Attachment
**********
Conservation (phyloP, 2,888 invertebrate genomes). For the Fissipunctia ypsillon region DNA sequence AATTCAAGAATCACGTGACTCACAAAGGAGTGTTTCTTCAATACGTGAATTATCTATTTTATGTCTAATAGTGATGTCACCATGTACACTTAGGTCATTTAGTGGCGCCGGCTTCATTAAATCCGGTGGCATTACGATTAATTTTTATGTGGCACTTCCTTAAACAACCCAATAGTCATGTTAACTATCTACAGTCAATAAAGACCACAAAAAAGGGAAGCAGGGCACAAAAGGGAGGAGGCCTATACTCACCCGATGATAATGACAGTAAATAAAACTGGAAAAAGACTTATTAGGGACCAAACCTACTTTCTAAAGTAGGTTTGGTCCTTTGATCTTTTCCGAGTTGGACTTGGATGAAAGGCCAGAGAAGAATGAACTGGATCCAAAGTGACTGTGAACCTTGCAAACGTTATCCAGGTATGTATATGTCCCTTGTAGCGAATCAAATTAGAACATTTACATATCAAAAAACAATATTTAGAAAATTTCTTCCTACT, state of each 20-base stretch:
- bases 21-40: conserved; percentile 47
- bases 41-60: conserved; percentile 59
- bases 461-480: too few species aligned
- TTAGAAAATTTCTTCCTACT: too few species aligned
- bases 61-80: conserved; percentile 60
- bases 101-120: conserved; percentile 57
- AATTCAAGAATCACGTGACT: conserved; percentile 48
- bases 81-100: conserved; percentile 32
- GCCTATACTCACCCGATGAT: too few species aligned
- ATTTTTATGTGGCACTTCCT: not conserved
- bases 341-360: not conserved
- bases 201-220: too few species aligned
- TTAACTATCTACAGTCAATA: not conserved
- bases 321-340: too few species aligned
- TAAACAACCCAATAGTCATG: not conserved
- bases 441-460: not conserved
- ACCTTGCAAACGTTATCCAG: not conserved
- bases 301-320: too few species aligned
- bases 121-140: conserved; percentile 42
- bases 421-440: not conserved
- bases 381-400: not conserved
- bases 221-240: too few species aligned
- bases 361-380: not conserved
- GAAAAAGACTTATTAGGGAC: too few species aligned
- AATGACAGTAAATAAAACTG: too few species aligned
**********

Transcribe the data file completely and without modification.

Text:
Conservation (phyloP, 2,888 invertebrate genomes). For the Fissipunctia ypsillon region DNA sequence AATTCAAGAATCACGTGACTCACAAAGGAGTGTTTCTTCAATACGTGAATTATCTATTTTATGTCTAATAGTGATGTCACCATGTACACTTAGGTCATTTAGTGGCGCCGGCTTCATTAAATCCGGTGGCATTACGATTAATTTTTATGTGGCACTTCCTTAAACAACCCAATAGTCATGTTAACTATCTACAGTCAATAAAGACCACAAAAAAGGGAAGCAGGGCACAAAAGGGAGGAGGCCTATACTCACCCGATGATAATGACAGTAAATAAAACTGGAAAAAGACTTATTAGGGACCAAACCTACTTTCTAAAGTAGGTTTGGTCCTTTGATCTTTTCCGAGTTGGACTTGGATGAAAGGCCAGAGAAGAATGAACTGGATCCAAAGTGACTGTGAACCTTGCAAACGTTATCCAGGTATGTATATGTCCCTTGTAGCGAATCAAATTAGAACATTTACATATCAAAAAACAATATTTAGAAAATTTCTTCCTACT, state of each 20-base stretch:
- bases 21-40: conserved; percentile 47
- bases 41-60: conserved; percentile 59
- bases 461-480: too few species aligned
- TTAGAAAATTTCTTCCTACT: too few species aligned
- bases 61-80: conserved; percentile 60
- bases 101-120: conserved; percentile 57
- AATTCAAGAATCACGTGACT: conserved; percentile 48
- bases 81-100: conserved; percentile 32
- GCCTATACTCACCCGATGAT: too few species aligned
- ATTTTTATGTGGCACTTCCT: not conserved
- bases 341-360: not conserved
- bases 201-220: too few species aligned
- TTAACTATCTACAGTCAATA: not conserved
- bases 321-340: too few species aligned
- TAAACAACCCAATAGTCATG: not conserved
- bases 441-460: not conserved
- ACCTTGCAAACGTTATCCAG: not conserved
- bases 301-320: too few species aligned
- bases 121-140: conserved; percentile 42
- bases 421-440: not conserved
- bases 381-400: not conserved
- bases 221-240: too few species aligned
- bases 361-380: not conserved
- GAAAAAGACTTATTAGGGAC: too few species aligned
- AATGACAGTAAATAAAACTG: too few species aligned